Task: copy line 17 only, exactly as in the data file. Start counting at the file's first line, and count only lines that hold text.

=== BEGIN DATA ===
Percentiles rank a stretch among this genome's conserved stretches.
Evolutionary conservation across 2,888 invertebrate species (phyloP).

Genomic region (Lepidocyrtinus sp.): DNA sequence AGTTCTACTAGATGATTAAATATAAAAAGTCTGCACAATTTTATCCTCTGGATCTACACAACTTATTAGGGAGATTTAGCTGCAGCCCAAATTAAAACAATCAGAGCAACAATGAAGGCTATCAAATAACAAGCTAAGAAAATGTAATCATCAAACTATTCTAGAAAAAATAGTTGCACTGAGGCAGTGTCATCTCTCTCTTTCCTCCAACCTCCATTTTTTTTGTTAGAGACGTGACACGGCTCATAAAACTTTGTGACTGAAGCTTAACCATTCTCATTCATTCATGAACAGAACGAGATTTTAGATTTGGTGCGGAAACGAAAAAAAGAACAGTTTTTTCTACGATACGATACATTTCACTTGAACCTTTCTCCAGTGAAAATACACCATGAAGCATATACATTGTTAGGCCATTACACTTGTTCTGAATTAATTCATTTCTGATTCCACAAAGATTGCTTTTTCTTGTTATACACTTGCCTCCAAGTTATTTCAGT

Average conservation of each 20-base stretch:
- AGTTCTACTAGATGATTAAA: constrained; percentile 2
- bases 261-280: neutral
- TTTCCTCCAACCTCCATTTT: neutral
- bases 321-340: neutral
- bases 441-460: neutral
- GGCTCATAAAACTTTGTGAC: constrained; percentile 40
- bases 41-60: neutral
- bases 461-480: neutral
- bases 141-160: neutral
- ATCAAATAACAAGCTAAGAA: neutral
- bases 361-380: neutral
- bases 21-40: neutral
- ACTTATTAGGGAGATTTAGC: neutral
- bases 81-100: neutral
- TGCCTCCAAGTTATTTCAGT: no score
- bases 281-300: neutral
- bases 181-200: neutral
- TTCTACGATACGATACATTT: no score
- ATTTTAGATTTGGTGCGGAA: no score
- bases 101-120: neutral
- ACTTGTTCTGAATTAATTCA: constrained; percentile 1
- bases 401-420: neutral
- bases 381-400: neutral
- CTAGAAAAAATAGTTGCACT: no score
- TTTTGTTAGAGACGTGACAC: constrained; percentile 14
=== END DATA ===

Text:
- ACTTATTAGGGAGATTTAGC: neutral